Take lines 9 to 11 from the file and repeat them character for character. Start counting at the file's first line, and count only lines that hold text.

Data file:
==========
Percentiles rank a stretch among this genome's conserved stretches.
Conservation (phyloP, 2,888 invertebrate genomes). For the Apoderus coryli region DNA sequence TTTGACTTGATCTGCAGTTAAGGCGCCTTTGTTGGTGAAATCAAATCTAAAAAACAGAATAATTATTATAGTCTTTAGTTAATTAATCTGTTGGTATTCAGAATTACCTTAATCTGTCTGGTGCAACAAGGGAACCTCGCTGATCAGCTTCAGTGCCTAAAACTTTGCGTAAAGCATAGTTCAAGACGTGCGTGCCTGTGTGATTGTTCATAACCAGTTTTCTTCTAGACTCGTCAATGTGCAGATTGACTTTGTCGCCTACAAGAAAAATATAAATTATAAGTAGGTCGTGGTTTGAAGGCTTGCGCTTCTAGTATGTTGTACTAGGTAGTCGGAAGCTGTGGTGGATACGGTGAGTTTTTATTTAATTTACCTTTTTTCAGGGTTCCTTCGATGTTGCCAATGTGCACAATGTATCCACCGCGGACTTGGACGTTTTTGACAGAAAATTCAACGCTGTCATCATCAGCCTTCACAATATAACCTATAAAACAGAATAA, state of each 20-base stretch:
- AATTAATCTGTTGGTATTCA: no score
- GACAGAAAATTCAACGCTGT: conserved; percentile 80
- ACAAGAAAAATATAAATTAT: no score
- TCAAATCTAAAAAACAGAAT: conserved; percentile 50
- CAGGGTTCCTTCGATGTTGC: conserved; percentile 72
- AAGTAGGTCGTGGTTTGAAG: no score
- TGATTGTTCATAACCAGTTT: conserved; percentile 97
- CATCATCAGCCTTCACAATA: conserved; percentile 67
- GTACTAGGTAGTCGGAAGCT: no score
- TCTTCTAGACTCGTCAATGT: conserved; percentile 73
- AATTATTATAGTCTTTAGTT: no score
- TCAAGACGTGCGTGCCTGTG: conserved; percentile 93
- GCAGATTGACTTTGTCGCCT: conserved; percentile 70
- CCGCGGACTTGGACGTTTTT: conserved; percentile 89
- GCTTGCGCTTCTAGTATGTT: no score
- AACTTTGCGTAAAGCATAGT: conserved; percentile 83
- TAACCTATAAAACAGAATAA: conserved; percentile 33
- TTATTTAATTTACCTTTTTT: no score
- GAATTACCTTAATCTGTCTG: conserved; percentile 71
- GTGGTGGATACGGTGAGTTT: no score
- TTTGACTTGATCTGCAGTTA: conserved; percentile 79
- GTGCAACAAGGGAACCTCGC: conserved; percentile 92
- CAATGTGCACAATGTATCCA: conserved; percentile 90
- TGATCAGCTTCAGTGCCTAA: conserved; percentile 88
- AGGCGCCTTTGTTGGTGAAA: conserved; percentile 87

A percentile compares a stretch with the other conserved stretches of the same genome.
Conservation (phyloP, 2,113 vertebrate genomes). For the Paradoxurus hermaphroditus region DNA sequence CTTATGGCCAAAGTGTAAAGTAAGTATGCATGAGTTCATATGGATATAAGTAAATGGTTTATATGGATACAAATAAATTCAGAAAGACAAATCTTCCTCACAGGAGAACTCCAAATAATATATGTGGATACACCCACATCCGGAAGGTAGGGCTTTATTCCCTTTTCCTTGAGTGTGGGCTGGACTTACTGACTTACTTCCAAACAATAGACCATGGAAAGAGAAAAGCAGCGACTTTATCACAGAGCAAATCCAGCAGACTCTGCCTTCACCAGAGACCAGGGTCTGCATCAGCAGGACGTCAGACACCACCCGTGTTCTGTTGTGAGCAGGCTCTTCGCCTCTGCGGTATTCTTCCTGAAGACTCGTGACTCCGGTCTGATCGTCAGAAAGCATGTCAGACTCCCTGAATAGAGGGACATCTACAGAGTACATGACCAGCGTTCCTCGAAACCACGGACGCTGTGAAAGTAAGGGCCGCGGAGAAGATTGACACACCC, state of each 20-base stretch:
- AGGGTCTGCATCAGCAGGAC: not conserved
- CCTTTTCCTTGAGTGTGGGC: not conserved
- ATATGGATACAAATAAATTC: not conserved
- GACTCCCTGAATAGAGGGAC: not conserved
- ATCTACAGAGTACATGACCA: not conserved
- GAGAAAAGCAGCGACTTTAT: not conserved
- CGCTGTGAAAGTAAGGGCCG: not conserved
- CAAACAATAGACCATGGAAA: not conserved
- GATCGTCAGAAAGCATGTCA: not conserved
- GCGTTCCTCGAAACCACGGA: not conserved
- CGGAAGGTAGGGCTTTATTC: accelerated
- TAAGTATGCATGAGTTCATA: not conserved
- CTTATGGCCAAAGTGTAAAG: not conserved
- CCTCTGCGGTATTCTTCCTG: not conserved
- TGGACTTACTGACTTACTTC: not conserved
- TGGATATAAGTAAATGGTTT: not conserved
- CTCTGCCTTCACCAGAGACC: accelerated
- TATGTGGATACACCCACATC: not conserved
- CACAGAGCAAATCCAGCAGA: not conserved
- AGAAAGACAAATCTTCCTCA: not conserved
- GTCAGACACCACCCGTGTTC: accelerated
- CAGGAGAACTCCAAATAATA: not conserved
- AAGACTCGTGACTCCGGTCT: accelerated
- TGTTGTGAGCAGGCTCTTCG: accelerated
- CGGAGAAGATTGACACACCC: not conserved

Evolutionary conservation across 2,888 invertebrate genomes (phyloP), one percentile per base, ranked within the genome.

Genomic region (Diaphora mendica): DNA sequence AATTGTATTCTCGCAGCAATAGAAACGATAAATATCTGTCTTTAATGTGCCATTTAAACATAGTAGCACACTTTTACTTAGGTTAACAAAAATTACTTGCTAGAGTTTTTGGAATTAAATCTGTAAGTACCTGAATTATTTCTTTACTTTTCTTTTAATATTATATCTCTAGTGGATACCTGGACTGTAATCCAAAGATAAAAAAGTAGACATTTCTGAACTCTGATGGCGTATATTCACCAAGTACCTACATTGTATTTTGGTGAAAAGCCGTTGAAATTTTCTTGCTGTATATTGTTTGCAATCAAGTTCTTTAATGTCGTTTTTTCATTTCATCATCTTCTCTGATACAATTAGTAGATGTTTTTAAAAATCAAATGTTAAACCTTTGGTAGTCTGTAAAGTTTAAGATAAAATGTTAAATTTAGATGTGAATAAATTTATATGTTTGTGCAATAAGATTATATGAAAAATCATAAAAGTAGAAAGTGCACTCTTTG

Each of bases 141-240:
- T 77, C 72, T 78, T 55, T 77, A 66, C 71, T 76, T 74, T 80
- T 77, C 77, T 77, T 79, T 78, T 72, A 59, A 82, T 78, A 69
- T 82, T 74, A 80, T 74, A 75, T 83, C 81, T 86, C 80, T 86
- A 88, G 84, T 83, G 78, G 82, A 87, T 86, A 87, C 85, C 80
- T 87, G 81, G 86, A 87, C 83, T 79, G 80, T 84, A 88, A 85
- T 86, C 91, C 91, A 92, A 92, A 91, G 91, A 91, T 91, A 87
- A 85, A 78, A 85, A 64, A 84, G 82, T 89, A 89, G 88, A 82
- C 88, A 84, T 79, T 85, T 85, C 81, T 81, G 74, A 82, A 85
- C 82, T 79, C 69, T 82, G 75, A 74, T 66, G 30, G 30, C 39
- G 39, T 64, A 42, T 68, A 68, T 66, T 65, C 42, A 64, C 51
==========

- TGATTGTTCATAACCAGTTT: conserved; percentile 97
- CATCATCAGCCTTCACAATA: conserved; percentile 67
- GTACTAGGTAGTCGGAAGCT: no score